500-Year-Old Boxwood Carvings Are So Tiny Only An X-Ray Can Unlock Their Secrets

There are only 135 known miniature boxwood carvings that have been puzzling art specialists all over the world. Recently, researchers have gathered some of these tiny religious pieces from museums and private collections to further study their secrets and have found a few very interesting answers.

These wooden carvings were made during a brief time frame, between 1500 and 1530 either in Flanders or the Netherlands. The rise of a new merchant social class in Europe created a market demand for high-quality portable religious carvings. Soon after, the Reformation began and a lot of church-related accessories went out of fashion, including the miniature boxwood pieces.

Using micro-CT scanning and Advanced 3D Analysis Software, researchers found out just how intricate these miniature altars really are. The inner layers are pieced together, hiding the joints so completely, that only a microscope or an X-ray can detect them. The pieces also incorporate pins that are smaller than a grass seed. Much of the production process remains unknown, because traces of gold and other decoration materials conceal the X-ray views.

Researchers took these 500-year-old miniature boxwood carvings to the lab to find out their secrets

boxwood carvings

They think these miniatures were made between 1500 and 1530 in Flanders or the Netherlands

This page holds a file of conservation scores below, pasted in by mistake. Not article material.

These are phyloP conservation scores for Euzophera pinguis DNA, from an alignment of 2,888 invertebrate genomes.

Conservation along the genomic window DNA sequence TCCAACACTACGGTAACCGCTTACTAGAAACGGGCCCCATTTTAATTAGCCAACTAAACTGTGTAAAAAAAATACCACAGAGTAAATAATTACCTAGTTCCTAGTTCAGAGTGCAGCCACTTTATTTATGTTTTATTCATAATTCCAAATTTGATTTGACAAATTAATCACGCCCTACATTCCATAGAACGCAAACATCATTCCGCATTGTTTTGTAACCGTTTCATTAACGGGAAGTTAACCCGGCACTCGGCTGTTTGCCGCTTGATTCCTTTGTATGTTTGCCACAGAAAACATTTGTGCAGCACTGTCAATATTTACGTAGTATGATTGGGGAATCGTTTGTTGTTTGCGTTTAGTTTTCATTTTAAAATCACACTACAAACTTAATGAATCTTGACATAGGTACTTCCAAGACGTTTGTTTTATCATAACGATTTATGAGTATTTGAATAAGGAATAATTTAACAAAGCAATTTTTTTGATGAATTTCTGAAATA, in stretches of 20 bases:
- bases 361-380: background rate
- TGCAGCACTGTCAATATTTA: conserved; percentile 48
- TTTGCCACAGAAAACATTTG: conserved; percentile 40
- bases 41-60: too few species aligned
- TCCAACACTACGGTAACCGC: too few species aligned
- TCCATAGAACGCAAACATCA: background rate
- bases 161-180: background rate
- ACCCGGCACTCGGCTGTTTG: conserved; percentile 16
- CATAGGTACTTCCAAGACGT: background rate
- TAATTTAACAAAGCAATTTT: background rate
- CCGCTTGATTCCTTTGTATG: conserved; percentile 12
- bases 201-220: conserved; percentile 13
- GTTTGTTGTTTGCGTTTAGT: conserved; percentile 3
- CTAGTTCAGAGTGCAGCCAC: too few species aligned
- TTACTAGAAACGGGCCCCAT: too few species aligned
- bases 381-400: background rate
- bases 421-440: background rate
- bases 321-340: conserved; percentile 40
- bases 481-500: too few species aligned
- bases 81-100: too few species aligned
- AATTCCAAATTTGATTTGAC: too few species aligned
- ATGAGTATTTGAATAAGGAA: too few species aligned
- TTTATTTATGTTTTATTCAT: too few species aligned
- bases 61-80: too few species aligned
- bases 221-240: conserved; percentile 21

boxwood carvings

The human eye isn’t able to analyze details this tiny

boxwood carvings

So researchers used micro-CT scanning and Advanced 3D Analysis Software

boxwood carvings

To find out how intricate the pieces really are

boxwood carvings

They found joints in the inner layers so tiny that only a microscope or an X-ray can detect them

boxwood carvings

And pins, smaller than a grass seed

boxwood carvings

But even the advanced technology couldn’t see everything

boxwood carvings

Because traces of gold and other decoration materials conceal the X-ray views

boxwood carvings

The miniatures were a result of a rising new social class in Europe that created a demand for these high-quality portable religious carvings

boxwood carvings

However, soon the Reformation began and a lot of church-related accessories went out of fashion

boxwood carvings

(Source)

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